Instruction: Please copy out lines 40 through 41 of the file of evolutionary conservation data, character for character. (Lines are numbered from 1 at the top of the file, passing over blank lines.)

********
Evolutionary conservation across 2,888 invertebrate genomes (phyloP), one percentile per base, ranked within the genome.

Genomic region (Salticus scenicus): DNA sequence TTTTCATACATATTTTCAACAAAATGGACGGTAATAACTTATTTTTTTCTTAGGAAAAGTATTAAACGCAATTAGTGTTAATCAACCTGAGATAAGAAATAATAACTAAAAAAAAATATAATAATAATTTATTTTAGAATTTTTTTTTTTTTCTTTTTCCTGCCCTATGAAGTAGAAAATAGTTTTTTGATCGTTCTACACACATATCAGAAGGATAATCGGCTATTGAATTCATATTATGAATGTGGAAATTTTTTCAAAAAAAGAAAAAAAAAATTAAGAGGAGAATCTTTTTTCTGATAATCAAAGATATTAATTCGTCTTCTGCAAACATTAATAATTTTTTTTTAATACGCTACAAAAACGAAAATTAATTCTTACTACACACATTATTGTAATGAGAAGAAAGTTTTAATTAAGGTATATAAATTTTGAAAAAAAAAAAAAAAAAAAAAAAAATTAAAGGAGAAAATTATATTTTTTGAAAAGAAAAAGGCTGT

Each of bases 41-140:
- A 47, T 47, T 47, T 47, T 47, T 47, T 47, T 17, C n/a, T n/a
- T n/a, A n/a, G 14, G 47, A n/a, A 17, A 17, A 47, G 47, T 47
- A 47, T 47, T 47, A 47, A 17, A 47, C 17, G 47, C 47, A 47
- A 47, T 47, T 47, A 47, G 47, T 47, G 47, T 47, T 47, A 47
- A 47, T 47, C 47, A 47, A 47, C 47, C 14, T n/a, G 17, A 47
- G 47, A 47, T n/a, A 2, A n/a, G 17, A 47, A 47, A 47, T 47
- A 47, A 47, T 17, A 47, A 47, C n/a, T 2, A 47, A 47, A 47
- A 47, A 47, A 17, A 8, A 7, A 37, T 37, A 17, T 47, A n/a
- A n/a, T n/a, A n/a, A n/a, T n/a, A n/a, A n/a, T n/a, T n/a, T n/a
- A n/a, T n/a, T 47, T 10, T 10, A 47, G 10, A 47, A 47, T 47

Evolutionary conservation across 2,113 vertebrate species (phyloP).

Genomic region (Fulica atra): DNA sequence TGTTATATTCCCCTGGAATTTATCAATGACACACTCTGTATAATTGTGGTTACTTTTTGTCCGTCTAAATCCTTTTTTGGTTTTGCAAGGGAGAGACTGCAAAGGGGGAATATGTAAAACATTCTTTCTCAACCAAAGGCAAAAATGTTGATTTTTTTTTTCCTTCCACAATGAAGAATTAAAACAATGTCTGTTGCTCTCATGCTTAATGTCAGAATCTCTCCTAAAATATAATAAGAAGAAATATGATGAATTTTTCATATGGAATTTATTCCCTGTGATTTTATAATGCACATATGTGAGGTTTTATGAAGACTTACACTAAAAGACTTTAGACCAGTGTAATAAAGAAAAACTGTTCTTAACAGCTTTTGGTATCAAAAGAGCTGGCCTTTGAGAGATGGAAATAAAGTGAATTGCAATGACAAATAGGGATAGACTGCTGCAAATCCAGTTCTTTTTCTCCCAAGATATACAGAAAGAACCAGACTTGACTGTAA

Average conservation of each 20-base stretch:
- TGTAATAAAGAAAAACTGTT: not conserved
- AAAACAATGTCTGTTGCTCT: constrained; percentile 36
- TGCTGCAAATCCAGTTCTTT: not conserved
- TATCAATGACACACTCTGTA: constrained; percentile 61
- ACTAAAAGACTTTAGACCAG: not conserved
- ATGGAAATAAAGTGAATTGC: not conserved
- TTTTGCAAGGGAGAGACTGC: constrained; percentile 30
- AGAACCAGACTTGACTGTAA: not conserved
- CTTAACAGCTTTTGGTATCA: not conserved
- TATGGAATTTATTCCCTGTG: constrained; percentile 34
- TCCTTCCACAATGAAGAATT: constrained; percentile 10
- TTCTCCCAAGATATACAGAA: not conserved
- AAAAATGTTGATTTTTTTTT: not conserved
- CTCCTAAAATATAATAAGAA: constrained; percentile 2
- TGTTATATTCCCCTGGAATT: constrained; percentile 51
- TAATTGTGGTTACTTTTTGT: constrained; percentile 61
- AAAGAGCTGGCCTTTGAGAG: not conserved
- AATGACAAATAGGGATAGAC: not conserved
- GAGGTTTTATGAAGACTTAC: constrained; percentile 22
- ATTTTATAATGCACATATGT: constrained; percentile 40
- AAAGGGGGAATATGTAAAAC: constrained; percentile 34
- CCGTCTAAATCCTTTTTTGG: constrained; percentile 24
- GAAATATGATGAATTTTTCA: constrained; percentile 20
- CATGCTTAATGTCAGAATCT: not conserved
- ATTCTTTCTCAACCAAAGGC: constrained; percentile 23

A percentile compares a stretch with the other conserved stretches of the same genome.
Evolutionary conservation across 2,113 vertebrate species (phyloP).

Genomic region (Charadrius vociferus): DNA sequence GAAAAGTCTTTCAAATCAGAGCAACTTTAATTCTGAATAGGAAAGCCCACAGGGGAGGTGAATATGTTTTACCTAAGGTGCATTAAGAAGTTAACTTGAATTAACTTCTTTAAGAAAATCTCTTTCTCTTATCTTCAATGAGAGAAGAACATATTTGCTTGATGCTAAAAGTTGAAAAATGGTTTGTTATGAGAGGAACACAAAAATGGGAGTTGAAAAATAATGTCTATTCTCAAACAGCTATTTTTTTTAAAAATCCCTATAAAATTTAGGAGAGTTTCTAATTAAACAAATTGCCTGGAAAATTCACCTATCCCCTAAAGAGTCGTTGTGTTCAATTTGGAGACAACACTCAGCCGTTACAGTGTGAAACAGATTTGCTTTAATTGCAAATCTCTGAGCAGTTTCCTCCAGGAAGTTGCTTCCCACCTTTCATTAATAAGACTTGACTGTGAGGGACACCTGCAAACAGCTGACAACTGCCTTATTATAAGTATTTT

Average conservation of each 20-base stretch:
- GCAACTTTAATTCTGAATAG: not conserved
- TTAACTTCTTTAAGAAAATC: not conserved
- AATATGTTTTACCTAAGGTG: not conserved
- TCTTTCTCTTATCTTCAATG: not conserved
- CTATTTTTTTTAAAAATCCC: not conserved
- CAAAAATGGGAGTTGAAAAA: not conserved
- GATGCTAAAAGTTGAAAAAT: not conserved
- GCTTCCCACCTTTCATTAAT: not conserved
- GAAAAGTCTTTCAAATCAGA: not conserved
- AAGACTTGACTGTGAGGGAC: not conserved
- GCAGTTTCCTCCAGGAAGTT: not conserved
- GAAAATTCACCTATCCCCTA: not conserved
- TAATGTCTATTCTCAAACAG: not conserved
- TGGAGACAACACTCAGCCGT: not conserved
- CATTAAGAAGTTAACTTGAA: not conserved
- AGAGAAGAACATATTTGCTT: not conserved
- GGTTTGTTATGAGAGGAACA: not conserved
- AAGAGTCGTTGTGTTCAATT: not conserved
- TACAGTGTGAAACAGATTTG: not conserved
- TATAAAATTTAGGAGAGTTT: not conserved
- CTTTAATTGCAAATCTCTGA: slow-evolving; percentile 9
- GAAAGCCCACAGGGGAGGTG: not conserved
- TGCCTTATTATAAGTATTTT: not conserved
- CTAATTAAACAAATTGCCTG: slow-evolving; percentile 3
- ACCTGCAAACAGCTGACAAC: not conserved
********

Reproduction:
- CATGCTTAATGTCAGAATCT: not conserved
- ATTCTTTCTCAACCAAAGGC: constrained; percentile 23